Characterizing Exposure and In Vitro Effects of Azobenzene Disperse Dyes in the Indoor Environment

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Azobenzene disperse dyes are the fastest-growing category of commercial dyestuffs, accounting for 70% of the 9.9 million tons of industrial dye colorants used annually. Azobenzene disperse dyes are intended to be applied to synthetic fabrics such as polyester, nylon, and acrylic; however, azo dyes may also be used in cosmetic products such as hair dyes, and in fashion accessories such as leather goods. Recently, our group and others have detected azobenzene disperse dyes in dust particles collected from the indoor environment, and raising concerns about the release of these chemicals from products and human exposure. Although extensive literature characterizes these chemicals as toxic contaminants in aquatic environments, to date there exists little data on levels, exposures, and hazards associated wit exposures to azobenzene disperse dyes in the indoor environment. The presence of these dyes in the indoor environment is concerning. House dust is a sink for many contaminants that leach out or off-gas from products in the home. Due to children’s unique behaviors (e.g. crawling and hand to mouth activity) they have higher exposure to chemicals associated with dust. Azobenzene disperse dyes are implicated in literature as potentially allergenic: they are known to be present in clothing that elicits allergic reactions such as skin sensitization. Therefore, it is of crucial importance to support research that seeks to characterize children’s exposure in the home environment, and evaluate the in vitro effects of azobenzene disperse dyes. The hypothesis of this research dissertation is that azobenzene disperse dyes are prevalent in dust collected from the indoor environment at concentrations of concern for human health. In the first aim of this thesis research, azobenzene disperse dyes were characterized in commercial mixtures and in children’s polyester clothing. Azo dyes were first purified from dyestuffs by Soxhlet extraction and flash chromatography and then analyzed using ultra-high-performance liquid chromatography (UHPLC) coupled with high resolution mass spectrometry (HRMS), as well as by 1H and 13C NMR for structural elucidations. Nineteen total azobenzene dyes were detected in dyestuffs via a non-targeted analysis approach, including Disperse Blue 79:1, Disperse Blue 183:1, Disperse Orange 44, Disperse Orange 73, Disperse Red 50, Disperse Red 73, and Disperse Red 354. Samples of children's polyester clothing (n=X) were then analyzed via UHPLC-HRMS. In clothing, 21 azobenzene disperse dyes were detected, 12 of which were confirmed and quantified via reference standards. Individual dyes in apparel were quantified at concentrations up to 9230 μg dye/g shirt, with geometric means ranging 7.91–300 μg dye/g shirt. Total dye load in apparel was quantified at up to 11,430 μg dye/g shirt. This research supported the development of reference standards and library mass spectra for azobenzene disperse dyes previously absent from standard and spectral libraries. This study was the first to confirm and quantify these azo compounds in children’s products, facilitating a more robust understanding of sources of azobenzene disperse dyes in the indoor environment. The second aim of this thesis research investigated the presences and quantities of azobenzene disperse dyes and related compounds in indoor house dust (n=188) collected from homes in Durham, NC. Using a targeted approach, we quantified 12 azo disperse dyes and quantified at least one dye in every house dust sample. Detection frequencies ranged from 11% to 89%; of the dyes that were detected in at least 50% of the samples, geometric mean levels ranged from 32.4 to 360 ng/g. HRMS suspect screening analysis identified an additional eight azobenzene compounds in dust that are present at high relative abundances. This study indicates that azo disperse dyes and related compounds are ubiquitous in the indoor environment. To support quality assurance and control during the analysis, a house dust Standard Reference Material (NIST SRM 2585) was extracted and analyzed with the samples. Based on the detection and abundance of azo dyes in SRM 2585, which was prepared from hundreds of dust samples collected in the mid 1990s, azo dye levels in the indoor environment may be increasing over time. To our knowledge, this is the most comprehensive quantitative study of azo disperse dyes in house dust to date. Future studies are needed to quantify additional dyes in dust, particularly those identified here via suspect screening, and to examine exposure pathways of dyes in the indoor environment where children are concerned. The third aim of this thesis research examined the binding reactivity of azobenzene disperse dyes to nucleophilic peptide residues in order to understand their potential reactivity as electrophilic allergenic sensitizers. The Direct Peptide Reactivity Assay (DPRA) was utilized via both a spectrophotometric method and a high-performance liquid chromatography (HPLC) method. Dyes isolated from the commercial dyestuffs, and several potential transformation products, were tested. All dyes were found to react with nucleophilic peptides in a dose-dependent manner with pseudo-first order (kobserved) activity, but overall to react more potently with cysteine than with lysine: EC10 values for cysteine binding were determined as low as 0.005mM and pseudo-first order rate constants as high as 0.04 hr-1 (as observed for Disperse Blue 79:1). Observed rate constants were correlated to metrics of structural features such as Hammett constants and electrophilicity indices, indicating that binding reactivity may be related to structural properties of azobenzene disperse dyes. In addition to examining dyes, the reactivity of extracts of polyester shirts were also examined; shirt extracts with high relative abundances of azobenzene disperse dyes were observed to induce greater peptide reactivity. Results suggest that azobenzene disperse dyes may function as immune sensitizers, and that clothing containing azobenzene disperse dyes may pose risks for skin sensitization. Collectively, this thesis research suggests that azobenzene disperse dyes are common in clothing, and appear to be near ubiquitous in house dust. Given their reactivity in vitro, this may present health consequences, particularly for young children.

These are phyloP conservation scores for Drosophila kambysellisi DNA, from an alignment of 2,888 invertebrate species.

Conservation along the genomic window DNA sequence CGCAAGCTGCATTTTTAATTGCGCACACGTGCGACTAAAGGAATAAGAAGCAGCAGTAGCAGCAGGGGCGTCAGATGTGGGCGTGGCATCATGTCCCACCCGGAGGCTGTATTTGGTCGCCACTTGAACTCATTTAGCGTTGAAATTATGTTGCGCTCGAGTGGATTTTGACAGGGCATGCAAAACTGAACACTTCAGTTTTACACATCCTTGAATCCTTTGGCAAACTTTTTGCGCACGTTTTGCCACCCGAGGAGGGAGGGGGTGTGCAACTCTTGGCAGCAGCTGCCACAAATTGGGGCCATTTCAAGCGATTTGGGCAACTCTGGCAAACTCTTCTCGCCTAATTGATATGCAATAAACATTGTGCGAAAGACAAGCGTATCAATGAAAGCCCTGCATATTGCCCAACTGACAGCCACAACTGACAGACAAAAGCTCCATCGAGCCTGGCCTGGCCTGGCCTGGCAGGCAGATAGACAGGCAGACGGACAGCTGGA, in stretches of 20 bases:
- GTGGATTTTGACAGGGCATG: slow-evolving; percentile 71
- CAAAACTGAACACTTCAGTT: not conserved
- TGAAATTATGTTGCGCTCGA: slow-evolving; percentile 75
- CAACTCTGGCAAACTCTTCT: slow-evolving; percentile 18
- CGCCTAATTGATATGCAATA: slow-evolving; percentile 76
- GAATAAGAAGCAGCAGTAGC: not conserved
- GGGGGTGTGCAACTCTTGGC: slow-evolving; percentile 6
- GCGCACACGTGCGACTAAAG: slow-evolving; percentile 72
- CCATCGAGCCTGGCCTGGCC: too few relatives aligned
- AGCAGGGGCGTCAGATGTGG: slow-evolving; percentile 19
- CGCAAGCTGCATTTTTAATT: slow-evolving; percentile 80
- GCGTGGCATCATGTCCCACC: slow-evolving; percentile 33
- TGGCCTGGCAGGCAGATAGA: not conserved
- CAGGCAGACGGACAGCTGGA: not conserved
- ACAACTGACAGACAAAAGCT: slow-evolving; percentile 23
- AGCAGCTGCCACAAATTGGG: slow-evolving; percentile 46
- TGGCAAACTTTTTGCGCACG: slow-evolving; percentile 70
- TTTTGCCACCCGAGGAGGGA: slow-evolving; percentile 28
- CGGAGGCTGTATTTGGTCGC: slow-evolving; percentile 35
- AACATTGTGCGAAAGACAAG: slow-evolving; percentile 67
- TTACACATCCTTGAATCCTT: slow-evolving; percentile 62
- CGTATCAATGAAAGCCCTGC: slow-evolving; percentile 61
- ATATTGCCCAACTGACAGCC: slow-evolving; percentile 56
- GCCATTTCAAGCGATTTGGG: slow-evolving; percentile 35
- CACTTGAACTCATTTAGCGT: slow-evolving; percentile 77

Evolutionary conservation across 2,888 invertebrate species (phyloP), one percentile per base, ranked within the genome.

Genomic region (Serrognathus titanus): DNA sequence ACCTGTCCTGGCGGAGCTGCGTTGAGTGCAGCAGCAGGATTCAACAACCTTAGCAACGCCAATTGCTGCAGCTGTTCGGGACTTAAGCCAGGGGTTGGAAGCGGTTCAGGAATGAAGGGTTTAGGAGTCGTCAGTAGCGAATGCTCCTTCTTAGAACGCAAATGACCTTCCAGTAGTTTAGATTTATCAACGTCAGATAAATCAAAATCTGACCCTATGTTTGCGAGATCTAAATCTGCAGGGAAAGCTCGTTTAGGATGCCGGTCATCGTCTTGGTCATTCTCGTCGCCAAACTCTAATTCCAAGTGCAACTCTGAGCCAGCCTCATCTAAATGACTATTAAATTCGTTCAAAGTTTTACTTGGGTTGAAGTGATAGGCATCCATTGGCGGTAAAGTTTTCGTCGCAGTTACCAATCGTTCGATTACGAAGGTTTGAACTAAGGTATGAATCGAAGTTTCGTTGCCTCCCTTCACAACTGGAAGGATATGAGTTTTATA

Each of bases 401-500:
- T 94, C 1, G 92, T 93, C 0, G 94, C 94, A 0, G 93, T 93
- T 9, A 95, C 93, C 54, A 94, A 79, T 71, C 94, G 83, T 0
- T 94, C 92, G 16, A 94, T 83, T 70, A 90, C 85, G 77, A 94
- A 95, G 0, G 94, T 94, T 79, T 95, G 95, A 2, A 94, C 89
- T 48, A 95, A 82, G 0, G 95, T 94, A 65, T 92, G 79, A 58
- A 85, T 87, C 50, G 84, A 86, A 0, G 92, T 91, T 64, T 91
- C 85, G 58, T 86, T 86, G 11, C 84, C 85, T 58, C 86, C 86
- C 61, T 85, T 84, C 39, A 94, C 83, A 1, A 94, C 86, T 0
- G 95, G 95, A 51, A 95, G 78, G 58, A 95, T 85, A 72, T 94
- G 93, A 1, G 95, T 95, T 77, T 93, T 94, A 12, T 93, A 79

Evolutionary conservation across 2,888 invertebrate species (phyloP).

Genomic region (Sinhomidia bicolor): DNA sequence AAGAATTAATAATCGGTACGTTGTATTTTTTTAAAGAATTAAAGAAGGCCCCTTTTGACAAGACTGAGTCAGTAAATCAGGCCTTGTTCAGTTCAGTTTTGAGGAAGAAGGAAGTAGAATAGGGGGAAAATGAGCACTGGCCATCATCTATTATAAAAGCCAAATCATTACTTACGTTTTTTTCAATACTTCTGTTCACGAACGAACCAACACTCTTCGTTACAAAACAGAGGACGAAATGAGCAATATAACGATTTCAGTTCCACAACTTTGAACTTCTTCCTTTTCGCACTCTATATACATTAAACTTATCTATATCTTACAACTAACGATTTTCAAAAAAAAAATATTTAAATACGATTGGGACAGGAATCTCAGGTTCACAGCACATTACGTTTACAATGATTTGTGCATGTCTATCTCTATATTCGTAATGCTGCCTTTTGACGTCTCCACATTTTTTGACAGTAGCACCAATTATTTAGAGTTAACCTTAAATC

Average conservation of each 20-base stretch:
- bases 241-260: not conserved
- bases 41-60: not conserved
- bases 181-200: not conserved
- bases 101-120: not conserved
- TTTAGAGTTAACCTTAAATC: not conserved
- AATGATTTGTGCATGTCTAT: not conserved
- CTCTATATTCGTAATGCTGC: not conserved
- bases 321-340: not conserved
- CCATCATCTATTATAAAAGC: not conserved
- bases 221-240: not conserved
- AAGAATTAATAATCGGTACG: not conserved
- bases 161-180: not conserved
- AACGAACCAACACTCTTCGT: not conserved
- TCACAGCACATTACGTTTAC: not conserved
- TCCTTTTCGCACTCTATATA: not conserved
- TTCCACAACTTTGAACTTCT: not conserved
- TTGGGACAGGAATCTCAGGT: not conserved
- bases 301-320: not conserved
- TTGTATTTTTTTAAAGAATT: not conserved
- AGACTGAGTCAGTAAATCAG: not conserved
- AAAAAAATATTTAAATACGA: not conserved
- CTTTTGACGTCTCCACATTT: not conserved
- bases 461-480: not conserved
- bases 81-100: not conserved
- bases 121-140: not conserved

Overdahl, Kirsten Elise (2021). Characterizing Exposure and In Vitro Effects of Azobenzene Disperse Dyes in the Indoor Environment. Dissertation, Duke University. Retrieved from